22. Lay down on the ground in your yard, garden, or a park, and rest.
23. Sleep on an earthing sheet.
24. Walk around outside barefoot to ground yourself.
Get to Know the Sky
25. Don’t use security lights at your house outside at night. They disturb wildlife and water down your view of the night sky.
26. Get up early once in a while to watch the sunrise.
28. Learn a few constellations.
29. Look up at the sky and watch the clouds change.
30. Stop what you’re doing and watch the sunset.
31. Watch a meteor shower.
32. Watch an eclipse.
33. Watch the sunset at the same place for solstices and equinoxes.
Get to Know Your Local Flora and Fauna
35. Find out about endangered species in your area.
36. Identify the bugs and spiders you encounter in your home.
37. In spring and summer, spend time watching insects forage from plants in your yard or at a nearby park.
38. Landscape with native plants in your yard.
39. Learn bird calls.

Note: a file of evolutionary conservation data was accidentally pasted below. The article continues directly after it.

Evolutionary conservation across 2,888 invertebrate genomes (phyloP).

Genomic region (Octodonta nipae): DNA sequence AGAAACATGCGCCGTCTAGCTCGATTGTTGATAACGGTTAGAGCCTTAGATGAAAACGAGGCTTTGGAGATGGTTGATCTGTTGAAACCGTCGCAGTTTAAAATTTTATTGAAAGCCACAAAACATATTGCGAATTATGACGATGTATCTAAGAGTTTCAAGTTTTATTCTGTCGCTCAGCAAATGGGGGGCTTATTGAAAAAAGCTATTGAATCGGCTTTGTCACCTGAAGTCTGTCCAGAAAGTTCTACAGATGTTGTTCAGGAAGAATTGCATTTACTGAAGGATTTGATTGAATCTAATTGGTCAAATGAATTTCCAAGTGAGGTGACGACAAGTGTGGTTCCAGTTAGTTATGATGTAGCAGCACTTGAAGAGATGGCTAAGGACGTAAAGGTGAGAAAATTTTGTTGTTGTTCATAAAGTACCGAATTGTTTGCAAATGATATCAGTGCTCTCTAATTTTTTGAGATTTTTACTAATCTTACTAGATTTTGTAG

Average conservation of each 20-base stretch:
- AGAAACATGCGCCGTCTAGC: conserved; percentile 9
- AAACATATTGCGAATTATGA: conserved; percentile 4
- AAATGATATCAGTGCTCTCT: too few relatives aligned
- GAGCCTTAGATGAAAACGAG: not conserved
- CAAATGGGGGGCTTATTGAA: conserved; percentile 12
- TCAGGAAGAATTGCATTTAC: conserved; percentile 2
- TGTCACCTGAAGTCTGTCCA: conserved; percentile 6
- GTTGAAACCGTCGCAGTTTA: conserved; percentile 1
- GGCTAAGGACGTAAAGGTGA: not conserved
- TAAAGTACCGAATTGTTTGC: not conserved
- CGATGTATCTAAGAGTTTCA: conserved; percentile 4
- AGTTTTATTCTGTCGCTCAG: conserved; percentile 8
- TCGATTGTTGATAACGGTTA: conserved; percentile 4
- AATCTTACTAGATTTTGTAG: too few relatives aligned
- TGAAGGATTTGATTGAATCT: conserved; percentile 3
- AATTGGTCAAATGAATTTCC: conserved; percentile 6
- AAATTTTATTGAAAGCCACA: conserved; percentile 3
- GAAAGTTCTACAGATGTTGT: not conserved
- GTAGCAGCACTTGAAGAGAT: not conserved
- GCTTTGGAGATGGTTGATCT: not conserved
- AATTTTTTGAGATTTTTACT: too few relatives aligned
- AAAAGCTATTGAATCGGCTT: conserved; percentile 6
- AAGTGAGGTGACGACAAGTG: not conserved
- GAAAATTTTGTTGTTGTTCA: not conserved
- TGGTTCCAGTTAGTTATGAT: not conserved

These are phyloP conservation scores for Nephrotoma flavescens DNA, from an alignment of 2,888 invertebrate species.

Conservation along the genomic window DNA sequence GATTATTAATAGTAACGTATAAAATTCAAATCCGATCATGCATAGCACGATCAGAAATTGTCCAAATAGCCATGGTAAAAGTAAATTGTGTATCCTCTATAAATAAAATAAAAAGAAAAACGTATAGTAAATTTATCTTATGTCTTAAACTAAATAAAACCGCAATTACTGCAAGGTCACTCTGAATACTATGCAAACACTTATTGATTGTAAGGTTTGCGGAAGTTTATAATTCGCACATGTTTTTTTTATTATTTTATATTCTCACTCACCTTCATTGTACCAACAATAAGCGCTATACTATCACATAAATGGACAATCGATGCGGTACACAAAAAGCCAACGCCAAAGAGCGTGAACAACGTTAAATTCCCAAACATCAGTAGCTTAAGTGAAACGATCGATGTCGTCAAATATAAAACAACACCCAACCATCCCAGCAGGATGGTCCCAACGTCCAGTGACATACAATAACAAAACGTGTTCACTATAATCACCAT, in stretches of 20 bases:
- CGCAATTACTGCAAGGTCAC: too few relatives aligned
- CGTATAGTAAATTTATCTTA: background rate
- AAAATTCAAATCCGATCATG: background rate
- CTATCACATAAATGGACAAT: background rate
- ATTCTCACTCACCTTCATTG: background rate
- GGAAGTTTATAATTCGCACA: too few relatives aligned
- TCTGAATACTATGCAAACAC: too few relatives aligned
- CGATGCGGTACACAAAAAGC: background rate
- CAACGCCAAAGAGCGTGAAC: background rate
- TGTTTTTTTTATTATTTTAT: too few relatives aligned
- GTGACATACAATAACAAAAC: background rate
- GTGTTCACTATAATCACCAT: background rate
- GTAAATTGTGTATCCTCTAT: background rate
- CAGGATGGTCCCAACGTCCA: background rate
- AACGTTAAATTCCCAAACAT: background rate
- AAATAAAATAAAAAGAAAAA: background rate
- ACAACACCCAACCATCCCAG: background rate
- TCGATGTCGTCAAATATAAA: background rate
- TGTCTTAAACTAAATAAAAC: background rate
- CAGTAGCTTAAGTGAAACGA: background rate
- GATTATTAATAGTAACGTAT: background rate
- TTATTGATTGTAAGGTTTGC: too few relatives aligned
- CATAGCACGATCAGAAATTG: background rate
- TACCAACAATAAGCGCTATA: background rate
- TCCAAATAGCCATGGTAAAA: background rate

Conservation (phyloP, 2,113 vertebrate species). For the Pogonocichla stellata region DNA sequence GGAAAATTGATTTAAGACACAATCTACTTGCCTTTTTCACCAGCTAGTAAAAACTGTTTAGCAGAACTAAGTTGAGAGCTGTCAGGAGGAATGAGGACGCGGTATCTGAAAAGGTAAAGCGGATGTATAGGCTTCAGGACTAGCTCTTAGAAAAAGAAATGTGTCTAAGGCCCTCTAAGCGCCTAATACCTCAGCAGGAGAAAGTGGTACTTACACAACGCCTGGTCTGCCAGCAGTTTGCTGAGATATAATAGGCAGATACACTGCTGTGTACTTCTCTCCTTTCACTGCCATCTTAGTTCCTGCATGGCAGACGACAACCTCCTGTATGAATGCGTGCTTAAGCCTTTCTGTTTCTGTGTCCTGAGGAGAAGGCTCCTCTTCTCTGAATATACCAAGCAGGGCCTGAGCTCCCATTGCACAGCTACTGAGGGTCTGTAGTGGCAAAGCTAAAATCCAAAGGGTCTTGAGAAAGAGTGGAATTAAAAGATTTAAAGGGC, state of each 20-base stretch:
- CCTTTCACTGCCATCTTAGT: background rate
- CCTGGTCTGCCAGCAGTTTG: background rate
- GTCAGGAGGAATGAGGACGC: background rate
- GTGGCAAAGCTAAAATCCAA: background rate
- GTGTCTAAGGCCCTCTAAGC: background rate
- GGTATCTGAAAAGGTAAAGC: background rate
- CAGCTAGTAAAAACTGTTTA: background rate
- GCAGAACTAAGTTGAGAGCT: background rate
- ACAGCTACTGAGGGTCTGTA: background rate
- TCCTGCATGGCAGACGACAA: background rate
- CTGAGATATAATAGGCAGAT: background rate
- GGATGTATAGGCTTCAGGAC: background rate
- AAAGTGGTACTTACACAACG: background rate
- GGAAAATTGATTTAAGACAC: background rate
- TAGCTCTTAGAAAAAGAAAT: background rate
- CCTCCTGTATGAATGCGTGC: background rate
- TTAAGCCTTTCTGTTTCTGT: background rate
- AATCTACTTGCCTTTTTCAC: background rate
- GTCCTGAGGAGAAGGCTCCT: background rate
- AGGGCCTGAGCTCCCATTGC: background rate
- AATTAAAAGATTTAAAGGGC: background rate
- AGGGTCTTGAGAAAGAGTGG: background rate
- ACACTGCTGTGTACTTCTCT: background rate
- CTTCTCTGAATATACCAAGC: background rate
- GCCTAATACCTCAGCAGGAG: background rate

40. Learn how to recognize animal footprints.
41. Learn to be safe from wild animals while recreating.
42. Learn to identify bird nests.
43. Learn to recognize calls from other animals besides birds, like those of coyotes, foxes, elk, and raccoons.
44. Learn to spot invasive species in your area.
45. Make a list of all the birds you see at your birdfeeder.
46. Make an inventory of all the different animals you observe in your yard.
47. Set up and maintain a bird feeder.
48. Set up and maintain a hummingbird feeder.
49. Start an inventory of all the different types of insects you find in your yard – or in a nearby park, if you don’t have a yard.
50. Start an inventory of all the different types of plants you find in your yard.
51. Visit a protected landscape such as an old growth forest.
Hone Your Senses
52. Be alone in nature to allow yourself to just be and observe.
53. Draw sketches in nature.
54. Get to know what time it is without looking at a clock.
55. Go for a hike at night.
56. Keep a nature journal.
57. Sit by moving water and listen.
58. Try identifying plants with a key instead of just using an app on your phone.